For the Love of Food: Lessons Learned from a Partnership with the Detroit Food Policy Council
Madeline DeMarco, Health Behavior and Health Education Student and PHAST Member
June 27, 2019, Community Partnership, Food Policy, Practice
I am a part of a PHAST team that began working with the Detroit Food Policy Council (DFPC) this past Fall. We united over shared interests in food system work, healthy food access, and policy in Detroit. From the beginning we hoped that our partnership would provide useful, novel products for the Detroit Food Policy Council, but we were unsure of what these end-products would look like.
Through conversations with our partners, we arrived at the conclusion that creating a report that would provide snapshots of the food system, stakeholders, assets, and challenges in each of the seven Detroit City Council Districts would be the most useful for the DFPC. Our hope was that the DFPC would be able to use our report to better guide and tailor food policy messages to the decision-makers in each district.
Throughout this process, we quickly learned the importance of flexibility. Unlike tackling public health issues in a class where the assignment and rubric is set in stone, we were working on this project with real organizations and real people with dynamic schedules and priorities. This meant that the work we were doing was constantly evolving. We adapted the project based on feedback from our target audience, creating multiple iterations of the contents of our report. This style of work taught us to look at our report with critical eyes; as we shaped the content to better suit the DFPC’s needs we learned to separate the critical components from the fluff.
Katie Klemoia (Epidemiology), Madeline, Cate Vreede (Health Behavior and Health Education), Emily Torres (Health Behavior and Health Education), and Angela Hong (Nutrition Science) work through a power analysis exercise using the community benefits agreement for the Gordie Howe Bridge as an example.
As the project progressed and we became more knowledgeable about our districts, we began to have more conversations about how to humbly enter into spaces that are not our own. Despite all the research we had done, virtually none of us on the project team were from Detroit and we felt daunted by the task of representing communities that are not our own. This was especially true when it came to identifying the challenges facing each of our districts. All of us agreed that we wanted our profiles to be asset-focused, yet we still felt it was important to identify potential areas for intervention. No matter how much research we had done, we felt unsure of how to present this information to the stakeholders we interviewed or to the DFPC in our final report. Who were we to tell these people about their own community, one that we were not a part of?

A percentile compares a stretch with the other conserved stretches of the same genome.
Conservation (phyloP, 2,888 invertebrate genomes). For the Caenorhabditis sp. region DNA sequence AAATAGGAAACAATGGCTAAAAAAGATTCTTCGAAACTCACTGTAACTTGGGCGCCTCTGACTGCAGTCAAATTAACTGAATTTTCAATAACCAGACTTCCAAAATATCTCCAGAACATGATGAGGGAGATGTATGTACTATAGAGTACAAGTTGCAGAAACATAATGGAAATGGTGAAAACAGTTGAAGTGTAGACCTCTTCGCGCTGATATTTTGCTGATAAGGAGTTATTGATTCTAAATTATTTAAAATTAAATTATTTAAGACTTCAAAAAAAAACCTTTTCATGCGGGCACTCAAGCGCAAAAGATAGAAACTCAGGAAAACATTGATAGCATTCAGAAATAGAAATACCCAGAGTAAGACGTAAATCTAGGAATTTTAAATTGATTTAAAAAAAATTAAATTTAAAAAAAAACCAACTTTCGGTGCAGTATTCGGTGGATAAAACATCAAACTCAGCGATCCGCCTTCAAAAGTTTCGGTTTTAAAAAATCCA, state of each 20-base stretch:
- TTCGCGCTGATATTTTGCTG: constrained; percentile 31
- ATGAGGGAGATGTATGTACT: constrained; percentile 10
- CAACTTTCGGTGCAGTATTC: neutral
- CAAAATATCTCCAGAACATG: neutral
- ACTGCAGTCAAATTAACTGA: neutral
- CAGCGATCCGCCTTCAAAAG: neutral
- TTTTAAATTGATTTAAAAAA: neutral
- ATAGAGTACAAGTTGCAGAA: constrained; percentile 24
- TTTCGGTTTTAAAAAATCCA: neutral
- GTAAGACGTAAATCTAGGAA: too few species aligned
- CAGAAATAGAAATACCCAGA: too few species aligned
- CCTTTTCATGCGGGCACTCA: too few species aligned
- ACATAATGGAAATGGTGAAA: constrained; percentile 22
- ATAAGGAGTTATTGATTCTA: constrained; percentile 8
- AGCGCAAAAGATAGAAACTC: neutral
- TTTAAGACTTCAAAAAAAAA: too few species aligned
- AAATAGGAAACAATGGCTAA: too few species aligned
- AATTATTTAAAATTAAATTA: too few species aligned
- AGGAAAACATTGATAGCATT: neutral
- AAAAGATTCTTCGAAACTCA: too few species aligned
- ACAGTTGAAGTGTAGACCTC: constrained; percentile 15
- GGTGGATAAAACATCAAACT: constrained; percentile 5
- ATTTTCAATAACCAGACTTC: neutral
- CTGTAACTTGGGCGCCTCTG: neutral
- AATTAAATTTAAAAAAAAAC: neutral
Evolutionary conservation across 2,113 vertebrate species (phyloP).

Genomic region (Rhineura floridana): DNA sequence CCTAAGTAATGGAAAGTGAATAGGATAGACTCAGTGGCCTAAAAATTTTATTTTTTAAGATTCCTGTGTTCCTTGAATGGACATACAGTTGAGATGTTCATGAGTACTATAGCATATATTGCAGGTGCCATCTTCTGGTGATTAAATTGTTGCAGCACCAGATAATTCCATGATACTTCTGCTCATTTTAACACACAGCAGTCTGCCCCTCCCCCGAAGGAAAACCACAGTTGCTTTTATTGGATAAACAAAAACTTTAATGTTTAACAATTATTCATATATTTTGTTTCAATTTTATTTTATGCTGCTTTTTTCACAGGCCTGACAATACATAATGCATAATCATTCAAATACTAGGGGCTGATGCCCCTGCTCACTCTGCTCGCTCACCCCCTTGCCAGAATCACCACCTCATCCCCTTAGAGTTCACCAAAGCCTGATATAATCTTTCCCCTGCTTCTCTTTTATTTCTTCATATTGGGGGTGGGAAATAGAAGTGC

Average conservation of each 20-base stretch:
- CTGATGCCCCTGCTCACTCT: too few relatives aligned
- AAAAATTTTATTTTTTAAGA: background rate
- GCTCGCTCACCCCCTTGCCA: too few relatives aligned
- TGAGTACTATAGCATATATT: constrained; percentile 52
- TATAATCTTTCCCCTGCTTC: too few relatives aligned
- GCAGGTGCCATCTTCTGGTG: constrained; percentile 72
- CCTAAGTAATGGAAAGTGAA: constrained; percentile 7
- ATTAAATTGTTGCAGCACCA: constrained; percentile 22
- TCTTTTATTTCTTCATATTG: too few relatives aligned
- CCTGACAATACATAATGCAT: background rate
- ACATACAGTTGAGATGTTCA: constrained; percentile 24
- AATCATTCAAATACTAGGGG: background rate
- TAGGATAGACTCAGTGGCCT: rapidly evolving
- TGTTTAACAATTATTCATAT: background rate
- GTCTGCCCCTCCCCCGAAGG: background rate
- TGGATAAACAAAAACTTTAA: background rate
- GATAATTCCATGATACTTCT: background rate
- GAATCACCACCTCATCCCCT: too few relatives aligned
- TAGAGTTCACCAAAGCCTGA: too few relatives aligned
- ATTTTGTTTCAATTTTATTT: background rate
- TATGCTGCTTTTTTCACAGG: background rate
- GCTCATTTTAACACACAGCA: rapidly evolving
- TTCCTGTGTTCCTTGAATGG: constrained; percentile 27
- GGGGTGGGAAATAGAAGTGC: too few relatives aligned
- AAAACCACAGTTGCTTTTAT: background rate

We discussed the challenge of presenting deficit-oriented information about a community back to itself. From these conversations we arrived at the conclusion that there is no perfect answer; we had to acknowledge our own limitations. We had done the research and the work, but had to recognize that at the end of the day, we are not the ones writing the stories. Our most important job as public health professionals is to step-back and listen, giving voice to the stories being written by the people actually living them.
Once we had agreed on how to best present our work, the rest of the project began to fall into place. We wrote our community descriptions, started mocking-up a template for the final report, and even presented our results to the DFPC at one of their council meetings at Eastern Market in Detroit. While I’m definitely relieved to finally have the report completed and turned in to the DFPC, I’m also proud of all the work we put in. I sincerely hope that we created something useful that the DFPC can use to increase access to nutritious food throughout Detroit, and I look forward to following up with them when we come back together in the Fall.
Madeline and Emily prepare to present their work at Detroit Food Policy Council’s board meeting.
Interested in the final result of this project? Check back soon for an inside look at PHAST’s collaboration with the DFPC as we elaborate on what one of these council district profiles actually looks like!